Children enjoy being outside more and more during the spring. This is good for them and should be encouraged when possible. There are activities that you can share with your daycare children at this time of year, that you will all enjoy. Group activities that you do along with the children are best.

Nature Walk

Even children feel the need to stretch their legs. Each morning, take the children for a walk in nature. Ask them to notice the things that are happening around them. Point out animals and birds when you see them, and ask the children to be quiet at times to enjoy the sounds of nature. Give them journals, pencils and crayons to record their findings, stopping at least once during the walk to give them an opportunity to add entries. Be sure they are recording each days’ date.

Have a Picnic

Allow each child to prepare his or her own lunch. Children are able to make simple sandwiches, and to place pre-cut vegetables into baggies. Fill water bottles with healthy beverages while they do this, and give one bottle to each child to add to their lunch sack. Take them to a local park to play for a while, and have lunch with them before heading back to the center.

Begin a Compost Pile

It is important to begin teaching children not to be wasteful from an early age. Composting is a good way for daycare centers to accomplish this. Decide where you want the pile, and have the children spread some straw or dried leaves over the area. Let them shovel a few bags of soil over this dry matter, while explaining the types of waste that will be composted. Have a bucket or two of food scraps ready to be added as well. Use a long stick or broom handle to show them how to mix the food into the soil, and explain that this action will help the compost to break down more quickly. After each meal, one child can take a bucket of scraps out to the pile and mix it in with the existing soil. By autumn or the next spring, you will be able to use the compost in the daycare garden.

Plant a Garden

Gardening is a good way to get exercise into your routine, for both children and adults. Place a raised bed where you want a garden located, and allow the children to help you to fill it with organic soil. Even the soil out when you are done, while explaining to the children that they will be planting vegetables for use in the daycare later in the year. Use seedlings that were started from organic seeds, demonstrating to the children how to plant them properly and showing them how to space the seedlings correctly so the plants will have room to grow.

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4 Spring Crafts for Daycare Children by Shannon L. Buck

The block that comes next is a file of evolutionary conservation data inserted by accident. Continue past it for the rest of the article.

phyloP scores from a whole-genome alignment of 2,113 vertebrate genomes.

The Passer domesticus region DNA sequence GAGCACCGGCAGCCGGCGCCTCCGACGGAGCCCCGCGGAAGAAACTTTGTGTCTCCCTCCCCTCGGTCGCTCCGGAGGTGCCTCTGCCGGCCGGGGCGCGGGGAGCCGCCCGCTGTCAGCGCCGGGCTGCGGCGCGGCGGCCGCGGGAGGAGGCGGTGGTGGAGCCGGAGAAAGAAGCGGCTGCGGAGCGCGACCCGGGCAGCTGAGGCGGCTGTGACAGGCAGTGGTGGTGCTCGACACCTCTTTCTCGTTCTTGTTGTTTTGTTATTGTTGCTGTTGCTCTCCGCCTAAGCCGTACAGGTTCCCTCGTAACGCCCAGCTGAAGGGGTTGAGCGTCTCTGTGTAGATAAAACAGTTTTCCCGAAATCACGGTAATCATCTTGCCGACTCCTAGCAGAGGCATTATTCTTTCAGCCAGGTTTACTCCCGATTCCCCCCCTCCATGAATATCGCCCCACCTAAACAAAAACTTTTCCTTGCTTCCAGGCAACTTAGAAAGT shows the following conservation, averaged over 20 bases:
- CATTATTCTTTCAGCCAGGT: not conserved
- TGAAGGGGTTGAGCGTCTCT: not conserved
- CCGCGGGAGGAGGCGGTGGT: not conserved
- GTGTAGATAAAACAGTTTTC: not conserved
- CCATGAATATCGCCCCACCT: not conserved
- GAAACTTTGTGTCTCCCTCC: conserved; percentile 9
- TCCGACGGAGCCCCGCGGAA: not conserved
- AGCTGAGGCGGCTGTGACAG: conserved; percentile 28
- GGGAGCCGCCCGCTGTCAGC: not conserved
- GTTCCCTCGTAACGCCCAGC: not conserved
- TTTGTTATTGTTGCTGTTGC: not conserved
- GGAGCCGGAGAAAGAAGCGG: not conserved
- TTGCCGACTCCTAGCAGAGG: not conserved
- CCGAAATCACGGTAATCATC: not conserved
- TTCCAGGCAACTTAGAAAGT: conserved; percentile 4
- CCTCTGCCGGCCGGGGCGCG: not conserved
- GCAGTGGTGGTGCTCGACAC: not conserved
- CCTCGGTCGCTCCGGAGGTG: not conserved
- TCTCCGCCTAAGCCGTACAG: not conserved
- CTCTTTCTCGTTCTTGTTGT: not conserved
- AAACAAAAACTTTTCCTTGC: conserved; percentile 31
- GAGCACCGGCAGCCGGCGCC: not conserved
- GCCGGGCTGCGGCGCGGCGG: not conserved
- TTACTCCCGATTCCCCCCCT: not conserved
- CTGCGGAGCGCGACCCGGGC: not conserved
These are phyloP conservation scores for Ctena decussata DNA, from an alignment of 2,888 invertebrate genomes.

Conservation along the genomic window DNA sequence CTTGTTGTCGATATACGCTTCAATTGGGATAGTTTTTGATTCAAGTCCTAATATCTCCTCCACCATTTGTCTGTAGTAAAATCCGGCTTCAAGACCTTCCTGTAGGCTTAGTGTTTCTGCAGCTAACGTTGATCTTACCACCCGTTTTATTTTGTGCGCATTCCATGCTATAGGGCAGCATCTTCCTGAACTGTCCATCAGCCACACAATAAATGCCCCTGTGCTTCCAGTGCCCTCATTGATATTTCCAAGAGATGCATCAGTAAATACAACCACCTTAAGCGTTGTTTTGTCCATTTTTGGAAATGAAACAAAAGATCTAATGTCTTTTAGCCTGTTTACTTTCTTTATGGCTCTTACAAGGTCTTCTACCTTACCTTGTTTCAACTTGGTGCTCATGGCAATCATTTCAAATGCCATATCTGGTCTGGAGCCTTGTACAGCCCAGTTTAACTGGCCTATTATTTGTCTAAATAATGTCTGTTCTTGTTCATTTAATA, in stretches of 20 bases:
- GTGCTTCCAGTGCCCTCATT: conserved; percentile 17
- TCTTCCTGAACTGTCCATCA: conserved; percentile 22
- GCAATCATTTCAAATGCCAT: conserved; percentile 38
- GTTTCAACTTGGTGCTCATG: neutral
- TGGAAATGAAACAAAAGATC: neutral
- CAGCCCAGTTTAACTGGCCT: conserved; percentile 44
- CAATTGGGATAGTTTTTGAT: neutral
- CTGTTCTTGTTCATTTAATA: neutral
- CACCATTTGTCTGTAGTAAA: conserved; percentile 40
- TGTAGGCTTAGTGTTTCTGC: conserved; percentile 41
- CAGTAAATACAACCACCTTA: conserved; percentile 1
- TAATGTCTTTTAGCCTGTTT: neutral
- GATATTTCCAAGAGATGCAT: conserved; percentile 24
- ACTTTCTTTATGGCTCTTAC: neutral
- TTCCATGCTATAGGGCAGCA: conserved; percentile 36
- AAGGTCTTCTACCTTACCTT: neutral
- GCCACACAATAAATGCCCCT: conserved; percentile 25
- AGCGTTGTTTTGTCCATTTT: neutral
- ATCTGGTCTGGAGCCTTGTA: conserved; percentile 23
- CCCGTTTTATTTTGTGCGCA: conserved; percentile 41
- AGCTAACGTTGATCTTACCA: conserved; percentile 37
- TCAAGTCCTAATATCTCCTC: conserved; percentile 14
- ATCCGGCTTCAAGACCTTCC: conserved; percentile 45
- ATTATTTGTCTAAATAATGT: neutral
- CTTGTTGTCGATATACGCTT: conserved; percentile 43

Photograph by jade on morguefile.com(Originally published to Y! Contributor Network. Save money by asking families for donations, picking items up on clearance, at yard sales, or at thrift stores, and by repurposing old items you may have at home.)

4 Spring Crafts for Daycare Children

Simple crafts provide children with the opportunity to successfully create decorations and gifts. These ideas will provide your daycare children with the opportunity to celebrate spring, while making items that they will bring home and show off to their family and friends. These crafts may also be used as spring holiday gifts.

Picture Flowers

Have each use a flower shaped cookie cutter and a pencil to trace flower head shapes onto plain or patterned paper. Instruct them to cut out 2 shapes for each flower they want to make. Provide the children with small pictures of themselves that you have cut into circles to fit the center of each flower shape, and have them glue these onto their flowers. Ask the children to glue a wooden skewer to the backs of half of their flowers, then to glue the other half of the flowers to the backs of these. They will be creating two-sided flowers that they can place into a vase.

Glittery Planters

Give each child a set of glitter glue pens, and a small planter that has been washed and allowed to thoroughly dry. Ask the children to create designs or spring scenes on the outer sides of their planter. Allow these to dry thoroughly, then have them fill their planters with soil and plant a seed or seedling in them. Explain to the children that water and sunlight are important to the plants but that too much water will kill them, asking them to only water their plants when they start to dry out. Tell them about the plant they are growing so they can tell their parents.

Tulips in a Vase

Tulips are often the first flowers that we notice in the spring. These vibrantly colored flowers have a way of bringing happiness into the heart of anyone waiting for the first signs of spring. Cut the cups out of egg cartons, and cut each of these along the sides, 2/3 of the way down. Poke a hole in the bottom of each. Provide each child with vibrant paint colors and some brushes, and allow them to paint the tulip heads. Once dry, have the children poke pipe cleaners up through the holes to form the stems, and to place these into vases. Ask each child to tie a bow around his or her vase.